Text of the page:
Due to the virtue of the education policy and the existence of democratic system, quantitative growth of tertiary education in private sector is increasing at large. Private sector tertiary education is attempting to identify the basic demands of the market as areas of studying. Thus, different private university colleges are launching market-led areas of studies. Furthermore, private universities are creating educational and employment opportunities. More than forty thousand students are learning their tertiary education in private tertiary sector either on the classification of regular or extension. Many government or private employees, self-employed people, housewives, head of families, and the youth are joined to private universities to continue their education. On the other hand, many scholars with diversified educational backgrounds are employed as lecturers and posted at key positions in the private universities with relatively fair payments and benefit packages. Therefore university education has already become a choice and readiness to learn wherever is suitable to us.

Following the equitable distribution of tertiary education, the total enrollment has increased tremendously. According to the Ministry of Education annual statistics (2005), the total number of students both at state and private universities reached 192, 165 for the academic year 2004-2005.

The expansion of tertiary education opened the way for the increasing number of academic and supporting staff. In this respect, the number of academic staff at tertiary level (state universities) increased from 1,835 to 4,848 for the academic year 2004-2005 (MoE, 2005). Out of 4,848 academic staff, 555 are expatriates. When we see the expatriate one, its number is insignificant. It is normal process to employ foreigners in any university. This is routine work even in the old universities in U.S.A. or European countries.

The point is not the employment or the payment. The matter is their professional efficiency, the teaching experiences and the ability of their classroom activities. Their basic teaching qualities should be regularly monitored. In principle, the coverage of university teaching vacancies should be filled with domestic skilled manpower with fair payments. If there is no sufficient skilled manpower in the country, there would be no alternative, except employing foreigners from wherever possible and comfortable to the country.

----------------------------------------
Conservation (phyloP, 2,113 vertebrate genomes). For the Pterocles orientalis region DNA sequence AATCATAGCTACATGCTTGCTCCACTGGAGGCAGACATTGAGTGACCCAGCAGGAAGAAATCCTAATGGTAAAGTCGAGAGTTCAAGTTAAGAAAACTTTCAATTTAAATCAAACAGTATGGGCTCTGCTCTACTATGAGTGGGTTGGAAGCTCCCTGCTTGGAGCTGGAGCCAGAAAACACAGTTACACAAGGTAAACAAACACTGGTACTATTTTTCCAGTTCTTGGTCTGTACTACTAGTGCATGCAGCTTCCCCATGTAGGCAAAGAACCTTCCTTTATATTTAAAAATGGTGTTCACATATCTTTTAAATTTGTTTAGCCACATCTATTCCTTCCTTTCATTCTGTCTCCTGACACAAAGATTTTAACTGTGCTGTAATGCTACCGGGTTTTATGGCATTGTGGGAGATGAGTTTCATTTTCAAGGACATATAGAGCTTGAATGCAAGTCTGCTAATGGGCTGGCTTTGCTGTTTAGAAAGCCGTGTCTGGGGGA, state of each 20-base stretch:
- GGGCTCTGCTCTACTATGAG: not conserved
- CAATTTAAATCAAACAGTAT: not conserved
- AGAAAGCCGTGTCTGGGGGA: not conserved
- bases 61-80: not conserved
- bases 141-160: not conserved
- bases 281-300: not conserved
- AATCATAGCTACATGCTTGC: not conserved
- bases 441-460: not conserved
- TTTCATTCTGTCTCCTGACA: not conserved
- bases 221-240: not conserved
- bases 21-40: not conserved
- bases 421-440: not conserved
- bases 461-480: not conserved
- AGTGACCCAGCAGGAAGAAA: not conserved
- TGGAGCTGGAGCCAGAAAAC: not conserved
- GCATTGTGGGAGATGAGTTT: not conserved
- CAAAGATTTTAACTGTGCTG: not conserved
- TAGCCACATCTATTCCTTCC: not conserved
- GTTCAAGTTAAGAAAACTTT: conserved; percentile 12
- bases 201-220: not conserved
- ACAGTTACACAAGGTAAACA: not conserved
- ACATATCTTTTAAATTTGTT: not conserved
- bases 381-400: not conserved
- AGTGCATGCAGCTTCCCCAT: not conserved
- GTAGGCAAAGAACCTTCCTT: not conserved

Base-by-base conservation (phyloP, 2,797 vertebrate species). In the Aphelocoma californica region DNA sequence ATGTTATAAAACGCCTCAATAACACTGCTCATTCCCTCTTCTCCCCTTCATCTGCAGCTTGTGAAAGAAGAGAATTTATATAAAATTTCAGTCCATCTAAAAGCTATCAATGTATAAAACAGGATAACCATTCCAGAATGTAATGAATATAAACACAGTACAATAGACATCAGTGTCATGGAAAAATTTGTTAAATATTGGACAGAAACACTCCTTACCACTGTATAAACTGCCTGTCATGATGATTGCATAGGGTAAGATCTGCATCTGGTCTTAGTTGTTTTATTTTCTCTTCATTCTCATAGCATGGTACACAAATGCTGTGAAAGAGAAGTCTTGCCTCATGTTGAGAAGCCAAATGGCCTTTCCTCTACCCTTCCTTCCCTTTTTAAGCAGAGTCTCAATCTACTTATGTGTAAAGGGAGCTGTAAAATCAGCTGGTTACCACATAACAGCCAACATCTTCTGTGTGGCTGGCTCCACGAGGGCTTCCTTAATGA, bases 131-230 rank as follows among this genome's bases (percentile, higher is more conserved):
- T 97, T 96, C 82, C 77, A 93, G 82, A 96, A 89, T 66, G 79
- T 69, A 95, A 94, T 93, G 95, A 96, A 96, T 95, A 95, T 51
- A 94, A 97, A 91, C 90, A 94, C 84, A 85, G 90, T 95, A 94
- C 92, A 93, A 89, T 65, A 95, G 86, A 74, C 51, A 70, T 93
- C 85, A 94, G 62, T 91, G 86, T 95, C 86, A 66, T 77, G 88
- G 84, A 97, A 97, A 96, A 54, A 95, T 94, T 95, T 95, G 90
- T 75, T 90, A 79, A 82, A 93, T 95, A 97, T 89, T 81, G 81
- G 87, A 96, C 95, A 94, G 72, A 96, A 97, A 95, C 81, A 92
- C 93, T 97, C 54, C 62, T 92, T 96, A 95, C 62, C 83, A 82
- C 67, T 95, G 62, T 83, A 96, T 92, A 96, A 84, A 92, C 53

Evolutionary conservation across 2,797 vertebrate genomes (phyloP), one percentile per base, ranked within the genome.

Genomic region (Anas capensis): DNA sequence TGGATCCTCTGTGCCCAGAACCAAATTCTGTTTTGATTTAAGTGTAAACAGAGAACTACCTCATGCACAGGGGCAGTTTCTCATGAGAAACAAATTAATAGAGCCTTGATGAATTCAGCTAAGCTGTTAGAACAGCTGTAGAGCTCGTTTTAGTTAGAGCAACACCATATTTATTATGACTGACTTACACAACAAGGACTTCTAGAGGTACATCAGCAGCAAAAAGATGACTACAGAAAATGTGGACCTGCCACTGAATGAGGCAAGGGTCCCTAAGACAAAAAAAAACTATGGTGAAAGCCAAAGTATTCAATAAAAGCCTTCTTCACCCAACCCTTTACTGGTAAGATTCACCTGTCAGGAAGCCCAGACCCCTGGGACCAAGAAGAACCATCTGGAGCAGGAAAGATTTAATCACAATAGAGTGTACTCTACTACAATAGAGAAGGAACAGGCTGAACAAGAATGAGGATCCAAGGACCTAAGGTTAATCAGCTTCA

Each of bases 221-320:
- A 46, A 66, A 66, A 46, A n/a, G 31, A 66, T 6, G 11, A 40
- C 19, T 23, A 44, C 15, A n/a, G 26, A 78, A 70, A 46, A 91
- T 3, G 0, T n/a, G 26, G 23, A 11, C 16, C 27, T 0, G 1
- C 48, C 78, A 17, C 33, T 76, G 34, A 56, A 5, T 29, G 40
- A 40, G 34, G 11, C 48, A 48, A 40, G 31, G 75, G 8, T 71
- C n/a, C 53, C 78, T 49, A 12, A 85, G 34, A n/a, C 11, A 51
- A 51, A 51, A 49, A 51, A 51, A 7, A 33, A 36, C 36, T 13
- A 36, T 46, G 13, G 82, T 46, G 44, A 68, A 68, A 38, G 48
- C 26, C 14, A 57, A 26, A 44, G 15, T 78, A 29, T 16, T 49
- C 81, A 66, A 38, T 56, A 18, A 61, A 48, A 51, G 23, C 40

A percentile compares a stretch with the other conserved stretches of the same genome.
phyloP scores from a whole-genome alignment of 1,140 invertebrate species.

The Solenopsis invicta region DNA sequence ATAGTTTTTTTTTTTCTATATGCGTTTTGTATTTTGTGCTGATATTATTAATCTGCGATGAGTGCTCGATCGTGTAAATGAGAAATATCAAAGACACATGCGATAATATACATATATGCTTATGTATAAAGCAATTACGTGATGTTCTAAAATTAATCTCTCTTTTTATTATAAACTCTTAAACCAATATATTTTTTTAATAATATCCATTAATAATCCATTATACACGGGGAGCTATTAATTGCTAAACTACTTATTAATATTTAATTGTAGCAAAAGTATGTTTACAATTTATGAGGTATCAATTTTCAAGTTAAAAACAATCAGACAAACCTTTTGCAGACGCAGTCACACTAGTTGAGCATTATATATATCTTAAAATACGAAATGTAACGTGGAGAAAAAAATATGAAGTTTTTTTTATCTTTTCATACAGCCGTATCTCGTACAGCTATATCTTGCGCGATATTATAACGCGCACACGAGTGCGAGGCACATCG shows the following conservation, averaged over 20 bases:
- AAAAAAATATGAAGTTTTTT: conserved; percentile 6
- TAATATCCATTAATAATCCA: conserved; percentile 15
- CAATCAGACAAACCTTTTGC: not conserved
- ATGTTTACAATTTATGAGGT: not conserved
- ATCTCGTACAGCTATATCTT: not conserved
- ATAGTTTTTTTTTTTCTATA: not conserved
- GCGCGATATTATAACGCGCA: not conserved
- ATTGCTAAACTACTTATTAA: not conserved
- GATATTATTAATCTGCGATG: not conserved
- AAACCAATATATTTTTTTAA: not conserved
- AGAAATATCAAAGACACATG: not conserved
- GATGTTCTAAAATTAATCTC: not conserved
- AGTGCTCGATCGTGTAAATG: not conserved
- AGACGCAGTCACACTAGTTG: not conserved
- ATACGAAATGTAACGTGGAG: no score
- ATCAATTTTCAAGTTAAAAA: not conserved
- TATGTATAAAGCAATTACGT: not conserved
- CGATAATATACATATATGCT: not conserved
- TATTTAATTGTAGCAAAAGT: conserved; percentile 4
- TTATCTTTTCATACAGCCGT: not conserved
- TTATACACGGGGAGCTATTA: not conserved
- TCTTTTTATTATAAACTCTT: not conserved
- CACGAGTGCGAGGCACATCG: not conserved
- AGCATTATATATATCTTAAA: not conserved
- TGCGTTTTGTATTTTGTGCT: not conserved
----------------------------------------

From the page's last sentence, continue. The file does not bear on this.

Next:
On the other hand, the quantitative growth of tertiary education is becoming gender oriented. Both in the employment and enrollment, female academic staff and students are increasing respectively from year to year. The number of female students in tertiary education level is reached about 10,000. There has been a rise in the percentage of female academic staff from 5.83% to 10.3% for academic year 2003-2004 (MoE, 2005).

Among many things, academic institutions such as universities are supposed to conduct various researches that have to contribute for both current and strategic goals of the country. In this regard, both state and private universities are intensively conducting scholarly research works which would be inputs for the growth of the national endeavours as well as for the betterment of the peoples' life.

Without exaggeration, to be sincere in my opinion, what Ethiopia is attempting to achieve in the physical expansion of tertiary education is much better and far-reaching than ever before. However, both the expansion of universities and enrollment of students particularly the numbers of female students in tertiary education are not quite enough. When we compare the proportion of students, especially the female ones and the number of universities with total population of the country lag behind at large. Thus, they need to continue to adopt additional education policy and legal frameworks to make facilitations more suitable for the expansion of private tertiary education. It is much important to identify those constraints which become obstacles for smooth flourish of private tertiary education. The tendency of state domination of tertiary education upon the private sector should be minimized. Instead, the role of government in controlling quality education should increase at larger efforts. Different alternative measures should be taken to increase the total number of university students. In this regard, the curriculums of primary and secondary schools, the content of national examinations, promotion policies, passing point of grade 10 and 12 respectively should be revised to increase the enrollment in tertiary level. In my view, any student who has achieved GPA 2.0 in ESLCE should be legitimate person to join the next educational level without any other preconditions. Except for minor cases, all preparatory students should be encouraged to join either state or private universities.

Government should continue its efforts to work together with private educational sector as to enhance both the quantitative and qualitative growth of education in Ethiopia.

III. Qualitative Status of Tertiary Education:

Quality is both an inalienable and unbeatable part of teaching-learning process. The ultimate goal of training and teaching in tertiary education is to produce well-trained and skilled manpower. To this end, to maintain and assure quality education is essential. The process and attaining quality education is more complex phenomenon that takes time. When we raise quality education as discussion item, philosophical notion of 'quality' may come to 'our minds. What is quality and quantity? What is their conceptual interrelationship? It may not be appropriate and comfortable in this paper to bring to your attention different arguments of quality and quantity.